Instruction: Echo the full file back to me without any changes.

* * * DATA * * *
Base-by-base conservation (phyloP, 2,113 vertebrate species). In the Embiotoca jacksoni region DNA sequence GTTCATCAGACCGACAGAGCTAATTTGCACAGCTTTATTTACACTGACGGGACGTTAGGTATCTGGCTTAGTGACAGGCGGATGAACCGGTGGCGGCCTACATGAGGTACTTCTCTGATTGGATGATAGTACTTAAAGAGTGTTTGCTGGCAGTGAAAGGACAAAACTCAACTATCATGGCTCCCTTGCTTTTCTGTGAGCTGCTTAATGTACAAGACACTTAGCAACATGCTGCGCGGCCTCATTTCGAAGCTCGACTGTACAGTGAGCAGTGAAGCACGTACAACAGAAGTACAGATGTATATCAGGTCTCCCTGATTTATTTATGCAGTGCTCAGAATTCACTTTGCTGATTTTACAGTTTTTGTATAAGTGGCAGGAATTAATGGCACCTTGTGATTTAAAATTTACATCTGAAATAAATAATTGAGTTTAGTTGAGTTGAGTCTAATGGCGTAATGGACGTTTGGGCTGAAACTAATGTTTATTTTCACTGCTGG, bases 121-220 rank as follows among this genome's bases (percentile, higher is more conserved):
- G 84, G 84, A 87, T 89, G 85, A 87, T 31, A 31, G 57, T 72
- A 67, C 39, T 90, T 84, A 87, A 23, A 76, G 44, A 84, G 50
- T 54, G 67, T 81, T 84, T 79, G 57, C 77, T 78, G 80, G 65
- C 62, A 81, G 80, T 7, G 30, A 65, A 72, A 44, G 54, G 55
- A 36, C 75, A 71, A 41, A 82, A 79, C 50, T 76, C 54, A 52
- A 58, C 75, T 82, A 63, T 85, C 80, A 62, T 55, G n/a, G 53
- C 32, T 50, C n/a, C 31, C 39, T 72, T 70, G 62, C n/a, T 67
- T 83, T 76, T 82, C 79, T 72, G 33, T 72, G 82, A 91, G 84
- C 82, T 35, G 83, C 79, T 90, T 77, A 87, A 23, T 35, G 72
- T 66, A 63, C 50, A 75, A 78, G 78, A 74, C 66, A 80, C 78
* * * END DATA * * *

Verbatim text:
Base-by-base conservation (phyloP, 2,113 vertebrate species). In the Embiotoca jacksoni region DNA sequence GTTCATCAGACCGACAGAGCTAATTTGCACAGCTTTATTTACACTGACGGGACGTTAGGTATCTGGCTTAGTGACAGGCGGATGAACCGGTGGCGGCCTACATGAGGTACTTCTCTGATTGGATGATAGTACTTAAAGAGTGTTTGCTGGCAGTGAAAGGACAAAACTCAACTATCATGGCTCCCTTGCTTTTCTGTGAGCTGCTTAATGTACAAGACACTTAGCAACATGCTGCGCGGCCTCATTTCGAAGCTCGACTGTACAGTGAGCAGTGAAGCACGTACAACAGAAGTACAGATGTATATCAGGTCTCCCTGATTTATTTATGCAGTGCTCAGAATTCACTTTGCTGATTTTACAGTTTTTGTATAAGTGGCAGGAATTAATGGCACCTTGTGATTTAAAATTTACATCTGAAATAAATAATTGAGTTTAGTTGAGTTGAGTCTAATGGCGTAATGGACGTTTGGGCTGAAACTAATGTTTATTTTCACTGCTGG, bases 121-220 rank as follows among this genome's bases (percentile, higher is more conserved):
- G 84, G 84, A 87, T 89, G 85, A 87, T 31, A 31, G 57, T 72
- A 67, C 39, T 90, T 84, A 87, A 23, A 76, G 44, A 84, G 50
- T 54, G 67, T 81, T 84, T 79, G 57, C 77, T 78, G 80, G 65
- C 62, A 81, G 80, T 7, G 30, A 65, A 72, A 44, G 54, G 55
- A 36, C 75, A 71, A 41, A 82, A 79, C 50, T 76, C 54, A 52
- A 58, C 75, T 82, A 63, T 85, C 80, A 62, T 55, G n/a, G 53
- C 32, T 50, C n/a, C 31, C 39, T 72, T 70, G 62, C n/a, T 67
- T 83, T 76, T 82, C 79, T 72, G 33, T 72, G 82, A 91, G 84
- C 82, T 35, G 83, C 79, T 90, T 77, A 87, A 23, T 35, G 72
- T 66, A 63, C 50, A 75, A 78, G 78, A 74, C 66, A 80, C 78